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Cheque Fraud Articles

Check Fraud: Minimize Your Exposure

Crime: Forgotten Fraud: Counterfeit Cheques

Separating Money from Worthless Paper

Crime: Forgotten Fraud: Counterfeit Cheques

 

Banks lost $698 million from scams in 2001 only a few decades ago, fooling a bank into cashing a counterfeit check required forgery skills, a nomadic attitude and steady confidence. Modern technology, however, has since lowered the bar. "It's probably about 2,000 times easier today than it was 30 years ago," says Frank Abagnale, a banking industry consultant whose youth as a master check forger in the 1960s was depicted in the 2002 movie, "Catch Me If You Can." In the past, a criminal needed a warehouse-sized machine to create realistic bank checks. "Today we can sit in a hotel room with a laptop, a scanner and printer," he says. "We can fabricate a check and make it even more beautiful than the bank's." Abagnale travels the country as a consultant for Nashville's Progeny Marketing Innovations, warning banks about the ingenuity and tenacity of fraudsters. The American Bankers Association says that criminals attempted more than $4.3 billion in deposit-account fraud in 2001, a year banks lost $698 million. The number of attempts has doubled every two years since 1997. (Read more...)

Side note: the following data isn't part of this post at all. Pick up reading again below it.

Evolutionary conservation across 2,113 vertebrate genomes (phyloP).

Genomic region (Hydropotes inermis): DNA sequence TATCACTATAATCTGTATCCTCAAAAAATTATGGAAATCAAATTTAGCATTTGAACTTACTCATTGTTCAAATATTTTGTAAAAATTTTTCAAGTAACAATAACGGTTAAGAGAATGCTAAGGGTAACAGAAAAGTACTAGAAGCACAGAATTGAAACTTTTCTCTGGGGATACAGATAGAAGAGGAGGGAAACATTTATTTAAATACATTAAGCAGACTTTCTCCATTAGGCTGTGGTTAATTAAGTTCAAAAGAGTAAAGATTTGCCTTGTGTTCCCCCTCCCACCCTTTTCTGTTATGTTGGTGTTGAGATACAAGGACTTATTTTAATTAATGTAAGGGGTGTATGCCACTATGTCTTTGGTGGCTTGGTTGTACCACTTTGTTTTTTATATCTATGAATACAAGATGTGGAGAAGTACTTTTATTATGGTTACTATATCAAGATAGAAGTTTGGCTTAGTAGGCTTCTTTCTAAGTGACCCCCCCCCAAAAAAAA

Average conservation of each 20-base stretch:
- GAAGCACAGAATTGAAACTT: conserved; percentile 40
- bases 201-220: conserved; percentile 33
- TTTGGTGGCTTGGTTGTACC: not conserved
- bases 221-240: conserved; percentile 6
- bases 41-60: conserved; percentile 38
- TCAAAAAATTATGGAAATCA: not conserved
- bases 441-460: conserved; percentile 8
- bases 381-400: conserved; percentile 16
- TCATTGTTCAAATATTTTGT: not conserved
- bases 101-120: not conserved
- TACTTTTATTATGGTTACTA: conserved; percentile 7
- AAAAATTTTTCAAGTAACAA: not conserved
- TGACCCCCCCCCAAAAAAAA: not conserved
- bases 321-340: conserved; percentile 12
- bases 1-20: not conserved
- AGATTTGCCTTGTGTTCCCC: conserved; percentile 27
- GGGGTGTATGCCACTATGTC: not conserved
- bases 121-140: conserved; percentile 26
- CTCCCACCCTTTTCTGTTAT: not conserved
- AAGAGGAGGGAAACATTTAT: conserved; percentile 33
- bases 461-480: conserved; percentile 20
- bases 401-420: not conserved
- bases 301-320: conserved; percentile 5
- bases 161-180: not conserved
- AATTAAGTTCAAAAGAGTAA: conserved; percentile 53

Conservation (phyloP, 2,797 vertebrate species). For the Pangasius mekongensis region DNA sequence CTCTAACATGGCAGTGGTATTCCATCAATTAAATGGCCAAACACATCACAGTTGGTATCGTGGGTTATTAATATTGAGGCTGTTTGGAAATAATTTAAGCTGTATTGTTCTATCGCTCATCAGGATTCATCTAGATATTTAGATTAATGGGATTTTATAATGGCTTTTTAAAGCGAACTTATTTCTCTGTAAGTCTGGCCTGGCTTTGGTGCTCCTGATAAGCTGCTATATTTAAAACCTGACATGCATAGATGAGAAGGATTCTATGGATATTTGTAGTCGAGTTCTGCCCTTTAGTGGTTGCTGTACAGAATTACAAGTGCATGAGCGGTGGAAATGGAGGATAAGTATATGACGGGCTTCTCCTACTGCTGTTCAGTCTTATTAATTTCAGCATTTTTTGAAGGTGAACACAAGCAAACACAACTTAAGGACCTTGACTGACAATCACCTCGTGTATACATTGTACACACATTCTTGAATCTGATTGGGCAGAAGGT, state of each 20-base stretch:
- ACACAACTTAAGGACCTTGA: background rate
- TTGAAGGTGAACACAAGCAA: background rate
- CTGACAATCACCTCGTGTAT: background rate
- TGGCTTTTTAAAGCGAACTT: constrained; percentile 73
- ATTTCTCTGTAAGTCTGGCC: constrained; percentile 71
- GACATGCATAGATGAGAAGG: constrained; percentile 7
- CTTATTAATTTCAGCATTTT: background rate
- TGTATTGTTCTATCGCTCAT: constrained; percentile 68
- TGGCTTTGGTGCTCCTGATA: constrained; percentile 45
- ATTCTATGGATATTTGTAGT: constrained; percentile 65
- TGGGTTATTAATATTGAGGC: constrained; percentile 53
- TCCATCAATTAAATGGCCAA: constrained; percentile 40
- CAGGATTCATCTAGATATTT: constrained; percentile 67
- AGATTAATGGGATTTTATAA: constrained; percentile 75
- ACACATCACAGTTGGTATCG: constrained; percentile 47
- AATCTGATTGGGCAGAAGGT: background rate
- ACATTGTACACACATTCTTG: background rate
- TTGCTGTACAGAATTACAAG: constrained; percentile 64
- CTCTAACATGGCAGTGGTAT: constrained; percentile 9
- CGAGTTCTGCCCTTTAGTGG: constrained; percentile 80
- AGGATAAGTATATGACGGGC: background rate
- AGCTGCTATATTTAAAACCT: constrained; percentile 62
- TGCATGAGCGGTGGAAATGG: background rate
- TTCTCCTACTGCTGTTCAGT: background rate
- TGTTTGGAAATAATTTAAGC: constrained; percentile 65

Separating Money from Worthless Paper

 

Despite the heavy use of credit cards and online payments, and the redoubled efforts of the FBI and police anti-fraud units, check fraud continues to increase. CFEs can benefit from reviewing the rudiments of check fraud detection and prevention, and the new twists. (Read more...)

 

Check Fraud: Minimize Your Exposure

 

Check fraud continues to rise at alarming rates. According to the American Bankers Association (ABA) Deposit Account Fraud Survey, attempted check fraud surpassed $4.3 billion in 2001, with actual losses equaling $698 million. Every employer may be a potential target to be defrauded at some point, even if preventive measures are being taken.

 

Criminals today have a number of tools to aid them in committing check fraud. Sophisticated new technology, including computers, color copiers, and scanners, can easily be used to forge or counterfeit checks or alter payee names and amounts. To the untrained eye, these checks appear genuine and are often considered valid and cashed. Criminals will also go to great lengths to obtain personal or corporate financial information such as account numbers and check styles that make counterfeiting a simpler task. Some common methods include stealing checks, or working with bank insiders or dishonest employees of check cashing merchants who are willing to provide this confidential information. In most cases, by the time the criminal act is detected, the criminal(s) involved is long gone. (Read more...)